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Trailer court residents aren’t ‘trash,’ Waynesville council members affirm
WAYNESVILLE, Mo. (Feb. 22, 2010) — Responding to questions from a former trailer court manager, Waynesville City Council members said that none of the council members supported calling trailer court residents “trash.”

Some council members went further, saying comments like that by employees might be grounds for discipline — if they actually were said.

Barbara Wall told the council members that she wanted answers.

“I recently was handed a comment that was supposedly made by either a female board member or a city employee that was very inappropriate,” Wall said. “The comment that was supposedly made was that people that live in trailers are trash. That is not necessarily true because we have a lady who has lived in our court who has lived there since 1965 which is the day she bought her trailer, and she worked in our community until she was unable to. We still have got one who runs a local apartment complex, and she happens to be a very upstanding lady. I try to be, and I do not appreciate that.”

Wall also told the council members that she’s been falsely accused of running a dog kennel at her home because she sometimes helps out the Waynesville city animal shelter at the request of Waynesville Police Chief Bob Carter.

“I don’t board anybody’s animals,” Wall said. “Now if the city, such as Chief Carter calls … and says, ‘Can you help us out with the dog shelter because we are overbooked,’ I would say, ‘Hey, bring them down,’ but I do not board animals. I have three that are my own.”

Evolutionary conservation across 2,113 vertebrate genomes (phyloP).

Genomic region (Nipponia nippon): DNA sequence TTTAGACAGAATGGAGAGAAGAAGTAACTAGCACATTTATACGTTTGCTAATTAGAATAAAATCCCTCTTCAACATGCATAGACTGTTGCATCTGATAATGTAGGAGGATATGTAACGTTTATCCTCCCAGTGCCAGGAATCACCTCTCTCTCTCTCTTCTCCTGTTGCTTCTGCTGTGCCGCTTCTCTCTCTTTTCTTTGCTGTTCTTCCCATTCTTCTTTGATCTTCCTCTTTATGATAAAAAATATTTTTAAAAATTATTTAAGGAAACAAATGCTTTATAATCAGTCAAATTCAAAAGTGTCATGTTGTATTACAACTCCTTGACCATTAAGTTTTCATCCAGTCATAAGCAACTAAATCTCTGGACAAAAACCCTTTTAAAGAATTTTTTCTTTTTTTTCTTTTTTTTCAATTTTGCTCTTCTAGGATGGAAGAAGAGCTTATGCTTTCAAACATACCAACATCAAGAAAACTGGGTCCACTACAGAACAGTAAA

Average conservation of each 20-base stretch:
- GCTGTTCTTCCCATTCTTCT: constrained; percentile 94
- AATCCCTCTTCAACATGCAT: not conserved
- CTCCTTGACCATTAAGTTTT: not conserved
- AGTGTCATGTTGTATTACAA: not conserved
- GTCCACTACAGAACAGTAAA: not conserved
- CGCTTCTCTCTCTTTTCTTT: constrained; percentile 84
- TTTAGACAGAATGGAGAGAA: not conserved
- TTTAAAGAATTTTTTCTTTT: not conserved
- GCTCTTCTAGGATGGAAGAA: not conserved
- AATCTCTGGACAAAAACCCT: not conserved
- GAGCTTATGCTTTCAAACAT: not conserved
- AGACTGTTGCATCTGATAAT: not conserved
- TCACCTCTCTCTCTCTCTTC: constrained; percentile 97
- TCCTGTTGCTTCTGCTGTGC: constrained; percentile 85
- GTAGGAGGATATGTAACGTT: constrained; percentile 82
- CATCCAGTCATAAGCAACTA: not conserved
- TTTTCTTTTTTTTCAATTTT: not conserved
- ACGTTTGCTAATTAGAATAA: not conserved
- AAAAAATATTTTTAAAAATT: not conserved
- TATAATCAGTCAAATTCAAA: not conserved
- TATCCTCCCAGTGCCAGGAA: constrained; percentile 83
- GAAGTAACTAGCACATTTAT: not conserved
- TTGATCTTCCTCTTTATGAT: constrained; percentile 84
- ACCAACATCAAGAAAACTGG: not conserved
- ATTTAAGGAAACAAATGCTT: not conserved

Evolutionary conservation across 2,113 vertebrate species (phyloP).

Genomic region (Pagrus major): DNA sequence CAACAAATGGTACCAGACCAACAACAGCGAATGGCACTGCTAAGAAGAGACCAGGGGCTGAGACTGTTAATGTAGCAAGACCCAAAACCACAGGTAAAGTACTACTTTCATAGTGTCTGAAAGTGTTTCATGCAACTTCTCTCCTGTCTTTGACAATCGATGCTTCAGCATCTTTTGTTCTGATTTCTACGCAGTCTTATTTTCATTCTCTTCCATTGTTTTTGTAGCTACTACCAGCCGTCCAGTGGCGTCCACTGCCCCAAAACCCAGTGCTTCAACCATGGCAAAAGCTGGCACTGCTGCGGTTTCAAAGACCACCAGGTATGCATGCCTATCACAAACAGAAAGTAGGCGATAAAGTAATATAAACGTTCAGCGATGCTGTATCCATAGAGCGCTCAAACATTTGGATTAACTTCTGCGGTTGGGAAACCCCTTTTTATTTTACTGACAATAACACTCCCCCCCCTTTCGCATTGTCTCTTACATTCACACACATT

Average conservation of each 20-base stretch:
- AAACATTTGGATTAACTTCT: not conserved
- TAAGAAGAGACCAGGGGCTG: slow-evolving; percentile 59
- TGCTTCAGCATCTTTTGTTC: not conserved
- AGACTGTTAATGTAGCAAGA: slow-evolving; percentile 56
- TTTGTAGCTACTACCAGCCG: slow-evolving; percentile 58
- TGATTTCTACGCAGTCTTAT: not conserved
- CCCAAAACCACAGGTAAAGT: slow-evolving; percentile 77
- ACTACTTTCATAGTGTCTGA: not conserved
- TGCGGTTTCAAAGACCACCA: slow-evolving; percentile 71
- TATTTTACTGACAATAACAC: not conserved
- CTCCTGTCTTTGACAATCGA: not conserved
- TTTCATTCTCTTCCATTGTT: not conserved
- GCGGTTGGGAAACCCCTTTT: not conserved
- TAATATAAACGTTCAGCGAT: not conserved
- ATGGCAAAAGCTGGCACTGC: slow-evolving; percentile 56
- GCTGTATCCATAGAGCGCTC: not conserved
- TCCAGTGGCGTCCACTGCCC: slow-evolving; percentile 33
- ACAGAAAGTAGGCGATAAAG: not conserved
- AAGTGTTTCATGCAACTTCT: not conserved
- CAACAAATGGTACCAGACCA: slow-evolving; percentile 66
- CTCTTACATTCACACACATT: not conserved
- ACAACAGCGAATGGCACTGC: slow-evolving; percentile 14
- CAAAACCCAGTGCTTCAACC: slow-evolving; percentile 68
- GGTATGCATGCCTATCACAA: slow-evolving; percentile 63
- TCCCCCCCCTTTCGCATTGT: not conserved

Councilman Ed Conley said he’s also received complaints about similar comments supposedly made about trailer court residents.

“One of the ladies who lives in the trailer court contacted me last week and was very upset over that, and I assured her that to the best of my knowledge, that wasn’t said,” Conley said. “To the best of my knowledge, no member of this council would make (that) remark. If an employee made a remark like that, I am sure there would be some grounds for some discipline.”

Mayor Cliff Hammock agreed.

“Absolutely,” Hammock said. “Certainly this is something that the administrator and myself will look into further … I think we should have our facts.”

City Administrator Bruce Harrill said he had already investigated when Conley brought the concerns to his attention.

“Of course I knew that no city council member at any public meeting said anything like that. I did talk to different staff members and I could not find any staff member that said anything like that, and of course it would be a very inappropriate remark,” Harrill said. “I see no evidence that was actually said.”

Councilwoman Twyla Cordry said she “would never have said anything like that” and before acting, wanted to make sure the trailer court comment was actually made.

“We’ve had some issues with some of other groups recently on the he-said, she-said stuff. I want to make sure that you understand that I don’t think any of us on this board are he-said, she-said type of people,” Cordry said. “I don’t see us addressing a he-said, she-said type of issue. If someone wants to stand up and say, ‘This person did it,’ then we can address it, but unless someone is willing to say who said it, then I don’t know how we are to address it.”

Cordry encouraged Wall to provide a name of the person who made the comment; Wall said she didn’t have the name and the person who heard the comment would not give her the name.

That’s not good procedure, Cordry said.

“If you know who said that, then I think you ought to address it with them, or you ought to let us know so we can address it with them. To have us just address a blank statement, I don’t know what we could do about it,” Cordry said. “And as far as a city employee making a statement like that, we can’t control people’s personal opinions but we can certainly let them know how we feel. I feel horrible about anything like that.”

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